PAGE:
LTP: How has your extensive study of homeopathic medicine shown you the direct connection between physical and emotional distress?

AS: Homeopathy views the individual as a whole and sees no separation between emotional and physical symptomology. The symptoms may manifest in different areas, but you will see that the vital force expresses an imbalance in the same way on all planes: physical, mental and emotional.

Even the language of a person describing his or her state will express this. For example, you may ask a person with a skin irritation to describe how it feels and she will tell you, “It’s an angry, irritated rash.” And, as you get into how she is feeling emotionally, she will use words like “angry,” “irritated” and “reactive” again. The body expresses the same disturbance as the emotions. During homeopathy study and in my own practice, I have found that if someone has a malady, 95 percent of the time there is an emotional disturbance, grief or shock preceding the physical manifestation of illness. Once you treat the emotional distress, the body’s innate self-healing mechanism kicks in and the physical symptoms improve. Emotional state is the most important thing when considering remedy choice, in both classical homeopathy and especially flower remedies.

LTP: Besides using flower remedies, what comprises your personal wellness routine?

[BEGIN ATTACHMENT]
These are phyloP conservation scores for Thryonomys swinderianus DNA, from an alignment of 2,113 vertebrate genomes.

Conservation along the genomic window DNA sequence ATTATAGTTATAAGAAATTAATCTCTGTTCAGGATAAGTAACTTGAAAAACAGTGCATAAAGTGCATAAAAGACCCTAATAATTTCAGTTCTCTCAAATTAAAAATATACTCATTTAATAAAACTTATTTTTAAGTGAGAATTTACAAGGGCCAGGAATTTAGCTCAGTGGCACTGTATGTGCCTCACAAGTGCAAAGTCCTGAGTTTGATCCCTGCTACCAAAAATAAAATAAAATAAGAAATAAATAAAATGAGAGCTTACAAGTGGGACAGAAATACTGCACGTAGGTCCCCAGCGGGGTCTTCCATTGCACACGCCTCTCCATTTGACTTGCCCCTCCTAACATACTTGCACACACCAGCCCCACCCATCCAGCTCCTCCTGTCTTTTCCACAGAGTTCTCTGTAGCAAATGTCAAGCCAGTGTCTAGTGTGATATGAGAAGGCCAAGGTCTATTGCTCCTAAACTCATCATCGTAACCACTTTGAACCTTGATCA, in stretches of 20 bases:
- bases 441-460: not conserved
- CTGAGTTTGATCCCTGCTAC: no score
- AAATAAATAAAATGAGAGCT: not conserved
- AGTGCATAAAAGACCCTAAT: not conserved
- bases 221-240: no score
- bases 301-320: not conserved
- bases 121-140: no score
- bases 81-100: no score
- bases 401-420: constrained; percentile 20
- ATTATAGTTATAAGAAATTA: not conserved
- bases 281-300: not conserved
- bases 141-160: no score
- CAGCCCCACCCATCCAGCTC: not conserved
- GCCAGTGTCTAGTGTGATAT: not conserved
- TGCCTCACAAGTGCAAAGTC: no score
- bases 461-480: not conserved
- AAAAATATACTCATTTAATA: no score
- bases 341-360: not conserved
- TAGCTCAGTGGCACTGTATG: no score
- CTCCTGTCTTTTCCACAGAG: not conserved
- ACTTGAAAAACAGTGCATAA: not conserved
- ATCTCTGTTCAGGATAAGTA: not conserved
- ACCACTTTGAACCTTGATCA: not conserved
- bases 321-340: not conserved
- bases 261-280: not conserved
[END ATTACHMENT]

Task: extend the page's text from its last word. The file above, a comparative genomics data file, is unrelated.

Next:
AS: Because I work so closely with people all day, to stay balanced, I need time alone. To be in nature, even if it is only in my little front garden around the lavender and jasmine, is good for me. I take time every day for myself, to sit quietly in my room, drink tea, study and look out the window.

I walk a few miles every day around Silverlake and take ballet twice a week. I eat mostly home cooked meals with food from the farmer’s market. I love the weekly ritual of the market. You can shop intuitively and eat seasonal, organic produce that connects you with where the food comes from. I incorporate the Blood Type Diet, “Body Ecology Diet” and Ayurvedic principles into my dietary choices. I am a big believer in probiotics, and I drink vegetable juice and Noni juice every day.

I also go to the Korean spa once a month and get a body scrub, and I am slowly fazing out all toxic beauty and skin products. I use Evan Healy skincare products, as they have the added benefit of my flower remedies inside.

LTP: What advice would you offer those who are interested in flower remedies, but are unsure of which would be most beneficial?